Hours before the first significant high level meeting between the U.S. and Iran since the Iranian revolution in 1979, Iran's President Hassan Rouhani urged the destruction of all nuclear weapons.
Rouhani's statement was closely watched because his country faces severe international embargoes because its nuclear program is suspected of building a nuclear arsenal.
"Any use of nuclear weapons is a violation of the U.N. charter and a crime against humanity," Rouhani said, speaking at U.N. headquarters in New York.
As head of the Non-Aligned Movement, Rouhani called for a total destruction of nuclear weapons and said "de-targeting, de-alerting or reducing the number of nuclear weapons [is] not [a] substitute for their total elimination."
The nuclear weapon states must lead the charge to disarm, Rouhani said and he called on Israel to join the Non-Proliferation Treaty "without delay" in a rare, direct reference to the country.
"The world has waited too long to disarm," Rouhani said. "As long as nuclear weapons exist, the threat of their use exists."
In his speech, Rouhani laid out the following three pronged plan to promote disarmament. He called for an early commencement of negotiations, in the Conference on Disarmament, on a comprehensive convention on nuclear weapons for the prohibition of their possession, development, production, acquisition, testing, stockpiling, transfer, use or threat of use, and for their destruction.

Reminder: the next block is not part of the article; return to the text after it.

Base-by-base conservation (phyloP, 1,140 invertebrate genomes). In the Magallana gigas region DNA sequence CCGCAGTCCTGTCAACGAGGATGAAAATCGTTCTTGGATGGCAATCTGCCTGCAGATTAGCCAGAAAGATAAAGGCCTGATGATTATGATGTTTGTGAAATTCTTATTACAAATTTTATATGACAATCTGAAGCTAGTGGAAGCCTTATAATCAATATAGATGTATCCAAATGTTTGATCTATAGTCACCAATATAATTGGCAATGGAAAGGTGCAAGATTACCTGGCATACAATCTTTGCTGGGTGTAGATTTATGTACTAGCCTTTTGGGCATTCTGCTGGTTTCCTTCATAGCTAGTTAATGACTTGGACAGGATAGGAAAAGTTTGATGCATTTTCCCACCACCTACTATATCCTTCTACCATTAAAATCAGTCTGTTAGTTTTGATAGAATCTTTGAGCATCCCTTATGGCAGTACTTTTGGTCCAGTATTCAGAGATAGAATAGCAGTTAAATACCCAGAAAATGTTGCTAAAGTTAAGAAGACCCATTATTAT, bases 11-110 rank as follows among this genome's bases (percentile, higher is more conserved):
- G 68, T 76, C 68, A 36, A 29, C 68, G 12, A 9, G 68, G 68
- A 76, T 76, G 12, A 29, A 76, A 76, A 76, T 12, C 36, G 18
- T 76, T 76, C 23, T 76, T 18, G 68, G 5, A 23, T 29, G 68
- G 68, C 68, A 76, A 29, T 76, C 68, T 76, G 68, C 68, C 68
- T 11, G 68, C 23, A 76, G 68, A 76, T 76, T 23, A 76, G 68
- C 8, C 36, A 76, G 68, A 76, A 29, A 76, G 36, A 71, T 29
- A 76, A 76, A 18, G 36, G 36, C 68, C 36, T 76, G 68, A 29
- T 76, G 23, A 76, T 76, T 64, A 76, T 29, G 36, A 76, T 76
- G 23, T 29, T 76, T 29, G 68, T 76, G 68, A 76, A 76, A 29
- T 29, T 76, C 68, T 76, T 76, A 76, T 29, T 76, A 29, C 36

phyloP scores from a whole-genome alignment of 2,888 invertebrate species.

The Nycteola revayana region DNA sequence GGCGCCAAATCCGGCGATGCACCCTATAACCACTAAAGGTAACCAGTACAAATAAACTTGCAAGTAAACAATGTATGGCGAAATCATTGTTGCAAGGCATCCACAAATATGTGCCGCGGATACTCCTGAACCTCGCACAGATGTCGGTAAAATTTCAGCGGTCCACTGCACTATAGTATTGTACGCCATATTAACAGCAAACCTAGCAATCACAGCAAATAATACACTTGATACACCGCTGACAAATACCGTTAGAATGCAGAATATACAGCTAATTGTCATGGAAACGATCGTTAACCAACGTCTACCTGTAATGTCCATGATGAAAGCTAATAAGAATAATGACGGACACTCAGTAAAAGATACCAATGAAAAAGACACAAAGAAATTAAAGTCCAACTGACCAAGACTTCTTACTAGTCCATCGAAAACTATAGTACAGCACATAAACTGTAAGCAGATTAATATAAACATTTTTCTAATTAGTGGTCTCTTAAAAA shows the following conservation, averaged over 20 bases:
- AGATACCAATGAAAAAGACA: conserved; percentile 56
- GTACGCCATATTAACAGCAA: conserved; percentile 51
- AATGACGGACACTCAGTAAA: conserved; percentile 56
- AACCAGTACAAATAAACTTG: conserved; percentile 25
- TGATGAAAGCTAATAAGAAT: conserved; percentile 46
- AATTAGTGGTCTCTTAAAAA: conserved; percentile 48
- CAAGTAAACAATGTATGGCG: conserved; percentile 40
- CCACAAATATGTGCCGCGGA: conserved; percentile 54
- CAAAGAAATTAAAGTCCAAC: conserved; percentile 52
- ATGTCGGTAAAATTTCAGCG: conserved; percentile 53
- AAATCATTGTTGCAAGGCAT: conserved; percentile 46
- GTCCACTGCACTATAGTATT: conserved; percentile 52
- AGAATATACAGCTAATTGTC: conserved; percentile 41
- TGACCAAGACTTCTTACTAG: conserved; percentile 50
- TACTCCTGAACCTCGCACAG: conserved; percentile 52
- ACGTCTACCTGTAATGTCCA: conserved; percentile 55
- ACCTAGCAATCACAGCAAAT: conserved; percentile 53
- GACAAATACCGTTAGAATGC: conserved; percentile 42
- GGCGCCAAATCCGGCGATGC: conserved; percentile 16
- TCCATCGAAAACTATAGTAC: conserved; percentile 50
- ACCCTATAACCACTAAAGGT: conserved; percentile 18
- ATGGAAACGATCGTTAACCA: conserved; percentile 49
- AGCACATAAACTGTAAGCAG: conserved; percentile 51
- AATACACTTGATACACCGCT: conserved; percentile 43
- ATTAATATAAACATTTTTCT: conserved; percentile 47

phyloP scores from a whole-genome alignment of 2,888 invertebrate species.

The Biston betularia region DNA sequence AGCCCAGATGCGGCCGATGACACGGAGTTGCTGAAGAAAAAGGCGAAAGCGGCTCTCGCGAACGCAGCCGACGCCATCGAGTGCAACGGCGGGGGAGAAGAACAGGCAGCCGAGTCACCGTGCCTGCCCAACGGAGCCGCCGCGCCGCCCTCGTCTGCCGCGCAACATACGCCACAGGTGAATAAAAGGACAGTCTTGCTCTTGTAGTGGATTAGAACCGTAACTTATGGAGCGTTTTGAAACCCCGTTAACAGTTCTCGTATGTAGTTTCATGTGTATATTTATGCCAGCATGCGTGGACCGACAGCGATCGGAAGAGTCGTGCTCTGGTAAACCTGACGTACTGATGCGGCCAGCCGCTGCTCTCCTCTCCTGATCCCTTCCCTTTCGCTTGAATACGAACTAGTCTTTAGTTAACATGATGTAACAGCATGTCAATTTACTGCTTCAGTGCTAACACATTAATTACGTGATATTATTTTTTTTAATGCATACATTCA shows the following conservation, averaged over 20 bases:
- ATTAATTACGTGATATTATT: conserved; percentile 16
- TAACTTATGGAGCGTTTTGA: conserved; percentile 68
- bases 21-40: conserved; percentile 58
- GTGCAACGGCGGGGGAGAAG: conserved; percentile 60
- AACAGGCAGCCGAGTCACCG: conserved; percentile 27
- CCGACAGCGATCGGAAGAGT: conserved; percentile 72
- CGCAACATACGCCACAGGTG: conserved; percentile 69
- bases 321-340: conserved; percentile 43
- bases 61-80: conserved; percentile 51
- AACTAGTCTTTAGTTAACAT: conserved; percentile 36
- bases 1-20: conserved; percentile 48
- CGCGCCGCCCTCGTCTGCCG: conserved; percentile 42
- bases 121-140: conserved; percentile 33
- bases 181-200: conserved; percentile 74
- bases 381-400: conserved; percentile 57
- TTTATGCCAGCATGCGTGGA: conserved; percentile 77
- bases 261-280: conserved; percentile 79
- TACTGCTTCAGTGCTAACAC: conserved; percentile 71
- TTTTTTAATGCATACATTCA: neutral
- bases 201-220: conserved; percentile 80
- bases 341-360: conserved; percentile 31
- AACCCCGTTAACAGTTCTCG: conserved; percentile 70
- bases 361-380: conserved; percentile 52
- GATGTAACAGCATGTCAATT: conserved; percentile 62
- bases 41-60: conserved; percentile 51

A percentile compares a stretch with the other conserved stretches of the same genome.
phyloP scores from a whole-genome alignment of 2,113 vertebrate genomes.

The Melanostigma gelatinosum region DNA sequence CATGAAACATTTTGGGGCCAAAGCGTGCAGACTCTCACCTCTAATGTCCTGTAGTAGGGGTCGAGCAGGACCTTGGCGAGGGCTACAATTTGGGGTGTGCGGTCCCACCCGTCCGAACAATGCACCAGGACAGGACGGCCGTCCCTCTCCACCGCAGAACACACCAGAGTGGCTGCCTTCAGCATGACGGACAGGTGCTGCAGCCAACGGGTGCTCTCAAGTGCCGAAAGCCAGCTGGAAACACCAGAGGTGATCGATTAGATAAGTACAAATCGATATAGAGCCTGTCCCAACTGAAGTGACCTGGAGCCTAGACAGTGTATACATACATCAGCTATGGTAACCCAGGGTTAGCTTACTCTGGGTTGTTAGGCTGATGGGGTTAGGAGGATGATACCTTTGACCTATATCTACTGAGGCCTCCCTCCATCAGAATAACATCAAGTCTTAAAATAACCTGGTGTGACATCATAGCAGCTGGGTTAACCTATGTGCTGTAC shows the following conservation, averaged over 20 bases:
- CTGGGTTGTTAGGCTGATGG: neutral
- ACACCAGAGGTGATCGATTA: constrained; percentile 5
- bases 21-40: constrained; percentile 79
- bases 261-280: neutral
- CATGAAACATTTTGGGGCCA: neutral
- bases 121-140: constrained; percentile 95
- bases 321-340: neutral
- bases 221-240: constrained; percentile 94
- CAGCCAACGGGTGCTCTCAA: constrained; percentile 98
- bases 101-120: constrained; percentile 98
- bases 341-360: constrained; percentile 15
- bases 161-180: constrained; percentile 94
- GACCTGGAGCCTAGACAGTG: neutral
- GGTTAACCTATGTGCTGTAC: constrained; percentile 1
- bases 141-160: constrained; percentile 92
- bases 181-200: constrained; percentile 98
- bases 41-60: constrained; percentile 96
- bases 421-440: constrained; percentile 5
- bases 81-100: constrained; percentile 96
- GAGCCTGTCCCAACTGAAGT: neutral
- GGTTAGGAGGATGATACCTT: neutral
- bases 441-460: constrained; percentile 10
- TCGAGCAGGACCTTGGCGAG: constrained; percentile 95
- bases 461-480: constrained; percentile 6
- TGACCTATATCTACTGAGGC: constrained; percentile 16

He urged the designation of Sept. 26 as an international day dedicated to eliminating nuclear weapons.
Rouhani also proposed convening a high-level international conference on nuclear disarmament in five years to review progress in this regard.
Rouhani's speech comes ahead of today's landmark meeting between U.S. and Iranian officials.
Secretary of State John Kerry will meet face to face with his Iranian counterpart, Foreign Minister Javid Zarif along with foreign ministers from Russia, China, Britain, France and Germany, the so-called P5+1.
The State Department down-played expectations today, saying that no-one expects a breakthrough from this one meeting, but it will open an opportunity to see if the Iranians are serious about wanting to negotiate.
Asked earlier today what he needed to know from the Iranians to show that they are serious, Kerry responded, "I'll let you know after they've been serious."
Kerry added, "We're going to have a good meeting, I'm sure."
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